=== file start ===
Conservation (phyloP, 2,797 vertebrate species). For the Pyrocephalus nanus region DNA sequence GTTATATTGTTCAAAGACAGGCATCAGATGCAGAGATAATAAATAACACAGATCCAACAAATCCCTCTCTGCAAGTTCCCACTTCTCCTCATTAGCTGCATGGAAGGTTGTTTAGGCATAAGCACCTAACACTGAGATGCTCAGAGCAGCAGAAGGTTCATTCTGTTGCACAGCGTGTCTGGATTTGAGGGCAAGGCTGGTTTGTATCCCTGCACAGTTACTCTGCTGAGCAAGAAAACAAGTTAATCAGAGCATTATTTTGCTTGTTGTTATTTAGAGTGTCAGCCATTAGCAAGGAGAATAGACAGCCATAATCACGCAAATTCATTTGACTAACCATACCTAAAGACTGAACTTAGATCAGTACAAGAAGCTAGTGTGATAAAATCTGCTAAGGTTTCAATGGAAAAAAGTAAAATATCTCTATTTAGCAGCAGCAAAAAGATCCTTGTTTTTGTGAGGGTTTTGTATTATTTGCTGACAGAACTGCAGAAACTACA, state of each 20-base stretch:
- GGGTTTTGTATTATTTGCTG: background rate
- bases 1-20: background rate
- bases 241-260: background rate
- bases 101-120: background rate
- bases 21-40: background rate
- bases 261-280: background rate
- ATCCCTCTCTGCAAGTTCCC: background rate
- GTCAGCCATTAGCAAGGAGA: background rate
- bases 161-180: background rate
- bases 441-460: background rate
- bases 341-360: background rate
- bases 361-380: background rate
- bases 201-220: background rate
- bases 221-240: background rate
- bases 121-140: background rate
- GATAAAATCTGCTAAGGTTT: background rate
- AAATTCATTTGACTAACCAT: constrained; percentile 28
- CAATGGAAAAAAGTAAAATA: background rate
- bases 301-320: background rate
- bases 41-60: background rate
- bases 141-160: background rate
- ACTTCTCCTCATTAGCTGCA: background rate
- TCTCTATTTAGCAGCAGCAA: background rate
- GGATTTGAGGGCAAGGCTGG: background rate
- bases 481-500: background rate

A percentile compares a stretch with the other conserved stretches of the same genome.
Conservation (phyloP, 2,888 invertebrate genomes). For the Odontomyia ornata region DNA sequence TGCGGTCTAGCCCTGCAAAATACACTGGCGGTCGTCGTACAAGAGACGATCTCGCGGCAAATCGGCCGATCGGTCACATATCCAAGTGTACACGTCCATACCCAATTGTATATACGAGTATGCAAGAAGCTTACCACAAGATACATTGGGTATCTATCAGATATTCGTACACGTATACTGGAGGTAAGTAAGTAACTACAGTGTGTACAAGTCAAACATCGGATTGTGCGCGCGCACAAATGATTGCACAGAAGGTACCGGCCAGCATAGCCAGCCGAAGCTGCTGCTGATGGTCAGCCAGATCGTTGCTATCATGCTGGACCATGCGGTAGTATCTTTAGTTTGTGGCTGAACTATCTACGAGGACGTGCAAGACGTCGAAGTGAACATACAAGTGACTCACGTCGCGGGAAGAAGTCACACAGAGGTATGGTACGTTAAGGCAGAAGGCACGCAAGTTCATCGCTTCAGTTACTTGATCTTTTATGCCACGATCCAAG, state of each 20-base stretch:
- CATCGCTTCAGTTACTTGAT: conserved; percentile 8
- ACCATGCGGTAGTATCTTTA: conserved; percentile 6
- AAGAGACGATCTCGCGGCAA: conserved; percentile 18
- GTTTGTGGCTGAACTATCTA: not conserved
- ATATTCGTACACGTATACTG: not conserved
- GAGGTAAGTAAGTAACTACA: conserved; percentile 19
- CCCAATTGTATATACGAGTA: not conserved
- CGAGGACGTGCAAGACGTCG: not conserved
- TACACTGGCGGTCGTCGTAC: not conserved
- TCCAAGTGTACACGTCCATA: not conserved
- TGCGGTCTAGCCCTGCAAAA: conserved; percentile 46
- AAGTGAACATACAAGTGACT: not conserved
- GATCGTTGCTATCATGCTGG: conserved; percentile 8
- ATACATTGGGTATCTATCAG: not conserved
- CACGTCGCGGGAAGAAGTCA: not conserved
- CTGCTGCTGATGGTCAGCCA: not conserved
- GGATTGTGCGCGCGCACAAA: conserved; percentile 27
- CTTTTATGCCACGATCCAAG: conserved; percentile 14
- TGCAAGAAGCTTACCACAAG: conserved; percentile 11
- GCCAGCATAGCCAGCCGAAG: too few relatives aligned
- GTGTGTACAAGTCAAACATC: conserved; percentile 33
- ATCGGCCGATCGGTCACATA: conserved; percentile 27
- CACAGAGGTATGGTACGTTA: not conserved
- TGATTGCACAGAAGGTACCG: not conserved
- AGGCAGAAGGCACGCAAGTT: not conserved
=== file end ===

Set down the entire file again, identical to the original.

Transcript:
Conservation (phyloP, 2,797 vertebrate species). For the Pyrocephalus nanus region DNA sequence GTTATATTGTTCAAAGACAGGCATCAGATGCAGAGATAATAAATAACACAGATCCAACAAATCCCTCTCTGCAAGTTCCCACTTCTCCTCATTAGCTGCATGGAAGGTTGTTTAGGCATAAGCACCTAACACTGAGATGCTCAGAGCAGCAGAAGGTTCATTCTGTTGCACAGCGTGTCTGGATTTGAGGGCAAGGCTGGTTTGTATCCCTGCACAGTTACTCTGCTGAGCAAGAAAACAAGTTAATCAGAGCATTATTTTGCTTGTTGTTATTTAGAGTGTCAGCCATTAGCAAGGAGAATAGACAGCCATAATCACGCAAATTCATTTGACTAACCATACCTAAAGACTGAACTTAGATCAGTACAAGAAGCTAGTGTGATAAAATCTGCTAAGGTTTCAATGGAAAAAAGTAAAATATCTCTATTTAGCAGCAGCAAAAAGATCCTTGTTTTTGTGAGGGTTTTGTATTATTTGCTGACAGAACTGCAGAAACTACA, state of each 20-base stretch:
- GGGTTTTGTATTATTTGCTG: background rate
- bases 1-20: background rate
- bases 241-260: background rate
- bases 101-120: background rate
- bases 21-40: background rate
- bases 261-280: background rate
- ATCCCTCTCTGCAAGTTCCC: background rate
- GTCAGCCATTAGCAAGGAGA: background rate
- bases 161-180: background rate
- bases 441-460: background rate
- bases 341-360: background rate
- bases 361-380: background rate
- bases 201-220: background rate
- bases 221-240: background rate
- bases 121-140: background rate
- GATAAAATCTGCTAAGGTTT: background rate
- AAATTCATTTGACTAACCAT: constrained; percentile 28
- CAATGGAAAAAAGTAAAATA: background rate
- bases 301-320: background rate
- bases 41-60: background rate
- bases 141-160: background rate
- ACTTCTCCTCATTAGCTGCA: background rate
- TCTCTATTTAGCAGCAGCAA: background rate
- GGATTTGAGGGCAAGGCTGG: background rate
- bases 481-500: background rate

A percentile compares a stretch with the other conserved stretches of the same genome.
Conservation (phyloP, 2,888 invertebrate genomes). For the Odontomyia ornata region DNA sequence TGCGGTCTAGCCCTGCAAAATACACTGGCGGTCGTCGTACAAGAGACGATCTCGCGGCAAATCGGCCGATCGGTCACATATCCAAGTGTACACGTCCATACCCAATTGTATATACGAGTATGCAAGAAGCTTACCACAAGATACATTGGGTATCTATCAGATATTCGTACACGTATACTGGAGGTAAGTAAGTAACTACAGTGTGTACAAGTCAAACATCGGATTGTGCGCGCGCACAAATGATTGCACAGAAGGTACCGGCCAGCATAGCCAGCCGAAGCTGCTGCTGATGGTCAGCCAGATCGTTGCTATCATGCTGGACCATGCGGTAGTATCTTTAGTTTGTGGCTGAACTATCTACGAGGACGTGCAAGACGTCGAAGTGAACATACAAGTGACTCACGTCGCGGGAAGAAGTCACACAGAGGTATGGTACGTTAAGGCAGAAGGCACGCAAGTTCATCGCTTCAGTTACTTGATCTTTTATGCCACGATCCAAG, state of each 20-base stretch:
- CATCGCTTCAGTTACTTGAT: conserved; percentile 8
- ACCATGCGGTAGTATCTTTA: conserved; percentile 6
- AAGAGACGATCTCGCGGCAA: conserved; percentile 18
- GTTTGTGGCTGAACTATCTA: not conserved
- ATATTCGTACACGTATACTG: not conserved
- GAGGTAAGTAAGTAACTACA: conserved; percentile 19
- CCCAATTGTATATACGAGTA: not conserved
- CGAGGACGTGCAAGACGTCG: not conserved
- TACACTGGCGGTCGTCGTAC: not conserved
- TCCAAGTGTACACGTCCATA: not conserved
- TGCGGTCTAGCCCTGCAAAA: conserved; percentile 46
- AAGTGAACATACAAGTGACT: not conserved
- GATCGTTGCTATCATGCTGG: conserved; percentile 8
- ATACATTGGGTATCTATCAG: not conserved
- CACGTCGCGGGAAGAAGTCA: not conserved
- CTGCTGCTGATGGTCAGCCA: not conserved
- GGATTGTGCGCGCGCACAAA: conserved; percentile 27
- CTTTTATGCCACGATCCAAG: conserved; percentile 14
- TGCAAGAAGCTTACCACAAG: conserved; percentile 11
- GCCAGCATAGCCAGCCGAAG: too few relatives aligned
- GTGTGTACAAGTCAAACATC: conserved; percentile 33
- ATCGGCCGATCGGTCACATA: conserved; percentile 27
- CACAGAGGTATGGTACGTTA: not conserved
- TGATTGCACAGAAGGTACCG: not conserved
- AGGCAGAAGGCACGCAAGTT: not conserved